Treatment of External Thrombosed hemorrhoids | Minneapolis & St Paul

External hemorrhoids occur outside the anal verge. Thrombosed external hemorrhoids occur if varicose veins rupture and blood clots develop. It is often accompanied by swelling with a bluish-purplish discoloration and severe incapacitating pain.

The symptoms may improve in some patients with conservative nonsurgical treatment – the anal care I coined includes stool softeners, increased dietary fiber, increased fluid intake, warm Sitz baths, and analgesia. For most patients, surgical excision is often more effective and efficient in treating thrombosed external hemorrhoids. Surgical excision is an office-based procedure performed under local anesthesia. This safe office procedure offers low complication and recurrence rates and high levels of patient satisfaction.

Procedure
After cleaning the anal area with an antiseptic, lidocaine with epinephrine is locally injected in the surgical area. The thrombosed hemorrhoid is unroofed by making an elliptical incision in the hemorrhoid, then the blood clots are removed, and the procedure is finished for a simple case. Simply draining the clot usually relieves the pain immediately, but it may not work well if multiple thromboses exist as it can also lead to recurrence, so it is better for patients with multiple thromboses to completely excise the thrombosed hemorrhoids. The external hemorrhoidectomy may be performed, then the hemorrhoidal tissue with blood clots is removed together, and the bleeding in the wound is stopped with a cautery. The wound in the anal area is covered with sterile gauze.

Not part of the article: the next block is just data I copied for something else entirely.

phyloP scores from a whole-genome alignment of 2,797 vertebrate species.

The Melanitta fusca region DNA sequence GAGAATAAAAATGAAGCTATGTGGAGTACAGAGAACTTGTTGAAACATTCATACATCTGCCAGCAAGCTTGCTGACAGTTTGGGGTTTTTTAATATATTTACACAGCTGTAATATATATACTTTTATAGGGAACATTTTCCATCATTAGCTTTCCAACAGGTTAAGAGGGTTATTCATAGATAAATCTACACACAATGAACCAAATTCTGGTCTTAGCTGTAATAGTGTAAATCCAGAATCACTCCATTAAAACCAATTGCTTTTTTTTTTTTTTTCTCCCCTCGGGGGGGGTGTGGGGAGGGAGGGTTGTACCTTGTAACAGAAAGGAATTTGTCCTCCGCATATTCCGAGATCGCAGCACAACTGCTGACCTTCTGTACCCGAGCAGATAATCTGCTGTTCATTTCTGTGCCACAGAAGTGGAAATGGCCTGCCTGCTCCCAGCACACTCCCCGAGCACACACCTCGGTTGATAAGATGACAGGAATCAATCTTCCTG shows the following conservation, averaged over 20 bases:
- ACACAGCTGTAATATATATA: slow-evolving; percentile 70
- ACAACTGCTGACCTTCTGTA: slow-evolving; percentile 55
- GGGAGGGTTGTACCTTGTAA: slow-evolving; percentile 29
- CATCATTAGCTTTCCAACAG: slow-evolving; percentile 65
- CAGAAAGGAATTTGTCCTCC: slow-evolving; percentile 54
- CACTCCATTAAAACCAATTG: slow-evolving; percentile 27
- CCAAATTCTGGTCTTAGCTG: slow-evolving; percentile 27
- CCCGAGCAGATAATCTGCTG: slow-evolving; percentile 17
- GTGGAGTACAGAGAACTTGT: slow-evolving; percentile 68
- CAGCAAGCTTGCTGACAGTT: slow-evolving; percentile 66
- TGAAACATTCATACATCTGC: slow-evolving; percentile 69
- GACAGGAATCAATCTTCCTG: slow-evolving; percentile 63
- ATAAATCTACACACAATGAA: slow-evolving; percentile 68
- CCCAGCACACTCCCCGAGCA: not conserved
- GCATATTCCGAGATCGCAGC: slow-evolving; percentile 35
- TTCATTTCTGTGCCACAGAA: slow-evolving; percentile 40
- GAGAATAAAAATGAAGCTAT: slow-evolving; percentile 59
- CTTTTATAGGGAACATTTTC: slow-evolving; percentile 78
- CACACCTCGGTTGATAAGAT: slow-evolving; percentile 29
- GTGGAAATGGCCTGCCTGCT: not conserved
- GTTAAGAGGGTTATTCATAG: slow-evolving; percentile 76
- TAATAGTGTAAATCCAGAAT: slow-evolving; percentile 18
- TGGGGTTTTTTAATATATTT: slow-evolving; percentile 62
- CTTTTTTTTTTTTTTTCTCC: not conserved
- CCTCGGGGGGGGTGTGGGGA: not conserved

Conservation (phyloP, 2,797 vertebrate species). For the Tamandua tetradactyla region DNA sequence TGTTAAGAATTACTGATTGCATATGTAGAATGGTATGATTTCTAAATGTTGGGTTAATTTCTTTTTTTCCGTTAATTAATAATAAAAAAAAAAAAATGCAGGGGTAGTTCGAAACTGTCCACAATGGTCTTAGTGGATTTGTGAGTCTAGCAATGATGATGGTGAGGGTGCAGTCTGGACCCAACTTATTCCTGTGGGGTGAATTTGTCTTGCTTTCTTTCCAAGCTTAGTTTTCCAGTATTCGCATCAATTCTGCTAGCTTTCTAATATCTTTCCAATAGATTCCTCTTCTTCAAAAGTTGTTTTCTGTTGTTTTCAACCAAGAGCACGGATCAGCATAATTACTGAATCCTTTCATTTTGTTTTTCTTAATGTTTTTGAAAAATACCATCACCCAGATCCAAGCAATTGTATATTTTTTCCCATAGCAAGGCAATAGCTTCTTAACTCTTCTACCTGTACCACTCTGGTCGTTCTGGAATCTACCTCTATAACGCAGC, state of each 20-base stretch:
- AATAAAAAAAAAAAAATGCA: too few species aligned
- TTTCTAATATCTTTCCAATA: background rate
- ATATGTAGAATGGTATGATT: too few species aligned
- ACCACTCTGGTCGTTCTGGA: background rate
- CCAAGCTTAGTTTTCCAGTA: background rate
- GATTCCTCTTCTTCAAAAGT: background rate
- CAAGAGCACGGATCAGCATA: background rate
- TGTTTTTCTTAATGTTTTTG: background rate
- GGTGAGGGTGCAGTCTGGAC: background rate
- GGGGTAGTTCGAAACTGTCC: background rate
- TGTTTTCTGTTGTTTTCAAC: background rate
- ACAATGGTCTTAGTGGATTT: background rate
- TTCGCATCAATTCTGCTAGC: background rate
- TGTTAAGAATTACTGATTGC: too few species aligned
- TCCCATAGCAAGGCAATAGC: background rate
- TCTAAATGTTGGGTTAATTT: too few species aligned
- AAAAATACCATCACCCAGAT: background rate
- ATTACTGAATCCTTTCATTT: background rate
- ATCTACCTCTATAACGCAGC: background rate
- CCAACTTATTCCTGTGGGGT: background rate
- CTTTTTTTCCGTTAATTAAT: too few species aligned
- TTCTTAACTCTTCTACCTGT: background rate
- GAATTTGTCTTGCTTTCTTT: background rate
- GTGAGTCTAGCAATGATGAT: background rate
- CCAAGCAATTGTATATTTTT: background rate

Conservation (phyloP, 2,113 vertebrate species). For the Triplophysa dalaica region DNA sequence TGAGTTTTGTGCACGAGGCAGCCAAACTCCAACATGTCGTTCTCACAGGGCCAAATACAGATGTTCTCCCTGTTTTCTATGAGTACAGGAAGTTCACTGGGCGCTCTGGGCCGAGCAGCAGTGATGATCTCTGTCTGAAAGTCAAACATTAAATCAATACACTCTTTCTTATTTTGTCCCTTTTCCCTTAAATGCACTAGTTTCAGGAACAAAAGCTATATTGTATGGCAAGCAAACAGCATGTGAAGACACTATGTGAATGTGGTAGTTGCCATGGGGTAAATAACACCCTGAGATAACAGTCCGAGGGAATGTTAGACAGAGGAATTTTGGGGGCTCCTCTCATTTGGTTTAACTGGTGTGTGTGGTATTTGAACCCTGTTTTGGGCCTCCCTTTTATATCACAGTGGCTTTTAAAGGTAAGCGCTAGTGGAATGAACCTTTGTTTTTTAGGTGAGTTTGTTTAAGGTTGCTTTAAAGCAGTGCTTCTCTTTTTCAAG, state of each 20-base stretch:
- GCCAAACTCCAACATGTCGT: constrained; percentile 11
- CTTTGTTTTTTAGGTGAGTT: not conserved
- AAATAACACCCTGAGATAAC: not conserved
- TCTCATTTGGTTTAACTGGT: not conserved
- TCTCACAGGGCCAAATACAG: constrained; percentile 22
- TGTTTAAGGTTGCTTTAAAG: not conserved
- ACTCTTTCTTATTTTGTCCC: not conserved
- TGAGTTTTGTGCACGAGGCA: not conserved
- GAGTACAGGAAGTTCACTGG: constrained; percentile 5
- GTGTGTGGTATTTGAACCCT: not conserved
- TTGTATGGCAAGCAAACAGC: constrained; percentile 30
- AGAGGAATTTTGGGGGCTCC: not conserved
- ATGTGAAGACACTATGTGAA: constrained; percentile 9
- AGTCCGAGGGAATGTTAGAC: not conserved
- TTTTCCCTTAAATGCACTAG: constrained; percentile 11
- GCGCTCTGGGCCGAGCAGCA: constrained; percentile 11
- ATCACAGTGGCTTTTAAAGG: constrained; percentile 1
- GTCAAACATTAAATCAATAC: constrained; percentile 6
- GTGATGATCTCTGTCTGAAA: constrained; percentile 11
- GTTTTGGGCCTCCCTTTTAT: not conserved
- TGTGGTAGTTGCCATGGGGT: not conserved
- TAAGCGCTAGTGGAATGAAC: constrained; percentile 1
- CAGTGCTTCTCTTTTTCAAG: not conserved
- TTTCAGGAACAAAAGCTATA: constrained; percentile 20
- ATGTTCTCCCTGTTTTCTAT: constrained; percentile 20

Postoperative Care
The patient will be instructed to do anal care measures, including warm Sitz baths three times a day for 15-30 minutes at a time. Acetaminophen or ibuprofen should be used for pain control. The patient should remain well hydrated and take a stool softener to keep stool soft.

Complications
Common complications of thrombosed external hemorrhoid excision include pain, bleeding, infection and delayed healing. A perianal skin tag could develop in some patients. Stricture and incontinence are extremely rare complications.

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